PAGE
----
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Archive for October, 2010

Kim Piotrowski : Beds and Guns at the Hyde Park Art Center.  More Piotrowski.

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From an interesting article on NPR’s 13.7 blog: “Language-based cultures are continuously evaluated and modified; hence humans are by definition born into unanticipated contexts. The stress engendered by this feature of our niche is minimized when a culture is stabilized by “tradition,” and maximized when cultures are amended in increasingly rapid timeframes, as is currently the case.”

…Just had kind of a ‘woah’ moment thinking about painting relative to that paragraph.  Full article here.

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Playing Fields, through November 19, 2010 at Indiana University’s SoFA Gallery.  Paintings by Melissa Oresky and Jered Sprecher (works by both can be seen in the image above) as well as Patrick Berran, Ryan Schneider and Olivia Schreiner.  Playing Fields intends to be a ‘glimpse at the state of painting’ mini-survey rather than a curatorial statement.  Says curator Tyson Skross, “The overarching idea is that each of the artists is working in a unique way that is relevant in the larger field of contemporary painting. The artists are living and working in a variety of cities in the U.S. and their work has never been previously exhibited together. We feel it is important for the SoFA gallery to be able to bring this work to Bloomington to provide a glimpse of the current state of contemporary painting for our audience and our students.”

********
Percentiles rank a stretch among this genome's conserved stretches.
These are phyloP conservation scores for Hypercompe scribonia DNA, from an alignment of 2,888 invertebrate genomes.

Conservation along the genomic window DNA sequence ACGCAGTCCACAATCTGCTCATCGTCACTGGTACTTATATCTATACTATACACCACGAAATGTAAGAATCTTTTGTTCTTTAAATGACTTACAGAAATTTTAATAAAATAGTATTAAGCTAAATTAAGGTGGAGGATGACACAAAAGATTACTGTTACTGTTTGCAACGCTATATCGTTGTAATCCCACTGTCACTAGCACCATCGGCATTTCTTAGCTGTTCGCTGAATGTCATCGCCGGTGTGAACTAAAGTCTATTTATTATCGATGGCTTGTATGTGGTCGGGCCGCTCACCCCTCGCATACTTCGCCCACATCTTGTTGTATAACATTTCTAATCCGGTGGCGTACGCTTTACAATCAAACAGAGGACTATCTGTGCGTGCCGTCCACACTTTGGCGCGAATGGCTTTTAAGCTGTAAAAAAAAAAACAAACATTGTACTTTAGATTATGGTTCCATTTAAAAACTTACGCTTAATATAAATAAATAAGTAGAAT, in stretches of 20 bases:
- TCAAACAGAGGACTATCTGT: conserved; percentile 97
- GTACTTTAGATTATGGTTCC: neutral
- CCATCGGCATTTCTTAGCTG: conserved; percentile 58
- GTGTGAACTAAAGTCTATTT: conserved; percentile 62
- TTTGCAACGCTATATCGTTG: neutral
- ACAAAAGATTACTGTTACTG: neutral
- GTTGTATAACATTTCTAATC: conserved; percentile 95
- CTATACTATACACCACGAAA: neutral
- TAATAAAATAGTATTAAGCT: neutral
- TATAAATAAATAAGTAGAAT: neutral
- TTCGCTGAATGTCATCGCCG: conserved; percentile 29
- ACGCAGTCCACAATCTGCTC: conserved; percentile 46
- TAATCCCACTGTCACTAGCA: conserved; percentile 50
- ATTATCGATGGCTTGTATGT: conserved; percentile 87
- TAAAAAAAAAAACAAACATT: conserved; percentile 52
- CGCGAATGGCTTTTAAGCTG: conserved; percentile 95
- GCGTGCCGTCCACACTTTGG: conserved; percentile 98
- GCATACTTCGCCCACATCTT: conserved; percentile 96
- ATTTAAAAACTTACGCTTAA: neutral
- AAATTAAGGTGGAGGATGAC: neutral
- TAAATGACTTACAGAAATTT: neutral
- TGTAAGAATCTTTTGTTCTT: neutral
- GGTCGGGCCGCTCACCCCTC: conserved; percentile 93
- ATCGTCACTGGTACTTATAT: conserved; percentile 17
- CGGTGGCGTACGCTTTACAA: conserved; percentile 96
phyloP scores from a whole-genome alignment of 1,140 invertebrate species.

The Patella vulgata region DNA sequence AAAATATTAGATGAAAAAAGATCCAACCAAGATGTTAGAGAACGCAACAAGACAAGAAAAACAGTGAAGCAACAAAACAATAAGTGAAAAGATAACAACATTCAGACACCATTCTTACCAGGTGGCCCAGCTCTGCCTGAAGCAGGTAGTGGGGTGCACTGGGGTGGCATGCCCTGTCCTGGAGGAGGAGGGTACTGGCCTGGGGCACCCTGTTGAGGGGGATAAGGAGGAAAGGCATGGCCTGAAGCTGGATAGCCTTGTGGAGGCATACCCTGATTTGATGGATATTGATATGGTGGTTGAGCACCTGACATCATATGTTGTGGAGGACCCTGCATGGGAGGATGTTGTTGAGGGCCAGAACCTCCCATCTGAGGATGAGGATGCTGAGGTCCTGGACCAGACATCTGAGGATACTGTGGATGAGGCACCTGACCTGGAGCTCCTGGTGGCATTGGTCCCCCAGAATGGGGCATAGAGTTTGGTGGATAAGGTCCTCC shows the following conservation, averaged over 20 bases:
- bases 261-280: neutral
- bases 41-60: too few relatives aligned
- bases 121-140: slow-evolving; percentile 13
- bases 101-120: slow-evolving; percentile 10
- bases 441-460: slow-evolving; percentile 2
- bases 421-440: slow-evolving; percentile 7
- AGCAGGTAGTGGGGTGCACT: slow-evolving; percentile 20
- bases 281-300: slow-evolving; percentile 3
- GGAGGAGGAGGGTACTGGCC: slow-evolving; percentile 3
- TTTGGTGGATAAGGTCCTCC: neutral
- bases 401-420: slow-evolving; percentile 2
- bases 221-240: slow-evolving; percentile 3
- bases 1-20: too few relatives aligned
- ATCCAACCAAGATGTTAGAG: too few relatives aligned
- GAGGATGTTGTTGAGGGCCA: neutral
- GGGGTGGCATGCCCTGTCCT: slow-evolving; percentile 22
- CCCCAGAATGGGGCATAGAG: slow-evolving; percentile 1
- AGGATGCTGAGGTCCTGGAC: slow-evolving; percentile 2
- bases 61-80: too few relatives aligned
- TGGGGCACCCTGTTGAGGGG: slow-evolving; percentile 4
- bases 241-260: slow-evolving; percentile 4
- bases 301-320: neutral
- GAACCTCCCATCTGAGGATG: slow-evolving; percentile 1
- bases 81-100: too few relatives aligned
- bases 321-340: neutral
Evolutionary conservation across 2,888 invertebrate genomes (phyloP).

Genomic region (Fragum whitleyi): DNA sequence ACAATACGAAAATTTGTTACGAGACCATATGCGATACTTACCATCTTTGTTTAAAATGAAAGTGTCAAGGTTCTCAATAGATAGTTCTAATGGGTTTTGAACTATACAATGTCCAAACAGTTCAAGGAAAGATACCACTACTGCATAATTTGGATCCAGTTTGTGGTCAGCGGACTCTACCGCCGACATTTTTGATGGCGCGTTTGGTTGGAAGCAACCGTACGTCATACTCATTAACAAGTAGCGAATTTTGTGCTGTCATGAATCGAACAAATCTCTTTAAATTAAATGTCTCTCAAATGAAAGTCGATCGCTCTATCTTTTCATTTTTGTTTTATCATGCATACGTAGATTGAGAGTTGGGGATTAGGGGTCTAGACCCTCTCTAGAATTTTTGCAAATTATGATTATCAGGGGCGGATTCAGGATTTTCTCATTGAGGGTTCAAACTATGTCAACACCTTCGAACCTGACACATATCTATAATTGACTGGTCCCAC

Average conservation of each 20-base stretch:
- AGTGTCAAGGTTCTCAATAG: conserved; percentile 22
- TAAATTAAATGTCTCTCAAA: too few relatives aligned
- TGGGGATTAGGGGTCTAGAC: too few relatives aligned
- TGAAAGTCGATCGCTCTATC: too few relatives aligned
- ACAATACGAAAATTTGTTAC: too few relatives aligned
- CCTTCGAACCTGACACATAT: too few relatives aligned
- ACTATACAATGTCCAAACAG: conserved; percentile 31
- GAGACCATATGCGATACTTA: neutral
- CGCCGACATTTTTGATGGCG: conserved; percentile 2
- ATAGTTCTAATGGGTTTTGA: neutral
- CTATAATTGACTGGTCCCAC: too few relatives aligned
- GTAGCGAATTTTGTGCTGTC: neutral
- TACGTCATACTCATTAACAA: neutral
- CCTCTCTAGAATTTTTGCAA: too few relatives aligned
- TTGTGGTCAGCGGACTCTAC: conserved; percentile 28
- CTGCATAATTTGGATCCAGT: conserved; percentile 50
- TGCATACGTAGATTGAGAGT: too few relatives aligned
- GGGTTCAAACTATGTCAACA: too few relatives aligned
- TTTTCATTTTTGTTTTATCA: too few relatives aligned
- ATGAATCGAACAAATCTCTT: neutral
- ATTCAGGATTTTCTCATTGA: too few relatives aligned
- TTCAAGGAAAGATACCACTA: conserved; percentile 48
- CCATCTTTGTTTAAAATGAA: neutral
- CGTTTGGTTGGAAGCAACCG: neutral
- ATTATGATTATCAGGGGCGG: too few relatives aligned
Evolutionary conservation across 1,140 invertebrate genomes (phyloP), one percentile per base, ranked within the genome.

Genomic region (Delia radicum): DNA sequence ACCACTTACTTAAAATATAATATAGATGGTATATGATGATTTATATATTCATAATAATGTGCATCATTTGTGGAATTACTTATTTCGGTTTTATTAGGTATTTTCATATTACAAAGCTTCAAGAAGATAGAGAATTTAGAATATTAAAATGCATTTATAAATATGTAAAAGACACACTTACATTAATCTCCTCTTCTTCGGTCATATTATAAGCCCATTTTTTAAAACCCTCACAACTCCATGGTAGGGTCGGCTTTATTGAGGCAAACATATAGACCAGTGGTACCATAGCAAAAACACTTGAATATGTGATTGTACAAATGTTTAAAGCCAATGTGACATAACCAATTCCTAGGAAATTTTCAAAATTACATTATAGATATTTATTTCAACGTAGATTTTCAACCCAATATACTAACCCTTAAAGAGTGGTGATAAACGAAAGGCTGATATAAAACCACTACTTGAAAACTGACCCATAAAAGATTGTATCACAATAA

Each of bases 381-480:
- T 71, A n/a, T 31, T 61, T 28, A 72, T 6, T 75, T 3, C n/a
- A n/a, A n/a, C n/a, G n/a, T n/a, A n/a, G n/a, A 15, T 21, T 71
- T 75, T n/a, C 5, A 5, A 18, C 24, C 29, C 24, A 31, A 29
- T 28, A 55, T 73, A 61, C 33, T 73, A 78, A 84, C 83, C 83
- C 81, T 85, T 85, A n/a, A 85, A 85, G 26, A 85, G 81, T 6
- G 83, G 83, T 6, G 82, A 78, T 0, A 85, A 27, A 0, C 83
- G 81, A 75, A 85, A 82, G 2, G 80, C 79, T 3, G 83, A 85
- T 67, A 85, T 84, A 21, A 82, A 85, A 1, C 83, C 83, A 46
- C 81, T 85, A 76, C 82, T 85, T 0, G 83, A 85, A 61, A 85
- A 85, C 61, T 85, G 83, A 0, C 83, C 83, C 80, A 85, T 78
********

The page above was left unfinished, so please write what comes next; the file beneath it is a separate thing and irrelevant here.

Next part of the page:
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Raychael Stine.  (via BaS).  A review of the show from New City.

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Hans Baluschek ( 1876-1935), Proletarierinne, 1900.

If Howard Zinn got into art history, I wonder if it wouldn’t look something like the UK-based blog Art Inconnu. From the site itself:

Collected here are works by artists who are forgotten, under appreciated, or little known to the mainstream. There is incredible quality to be found out there beyond the big name artists in the big shows, whether it is one exceptional painting, one area of an artists oeuvre, or an entire career worth re-examining. The focus here is primarily painting by 19th and 20th century artists but everything is fair game.

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I’m way behind on this one:  Last month, Painting Perceptions posted some thoughts on working with color by Ken Kewley. Here’s a quote: “It is like describing an apple with your hands, forming the shape in the air with your hands, by enclosing an imaginary object with two hands.  You do not try to make your hand look like an apple. Paint takes over the role of the hands and does not hide the fact that it is paint. Painting is talking with hands made permanent.”  There’s more.  It’s well worth checking out.

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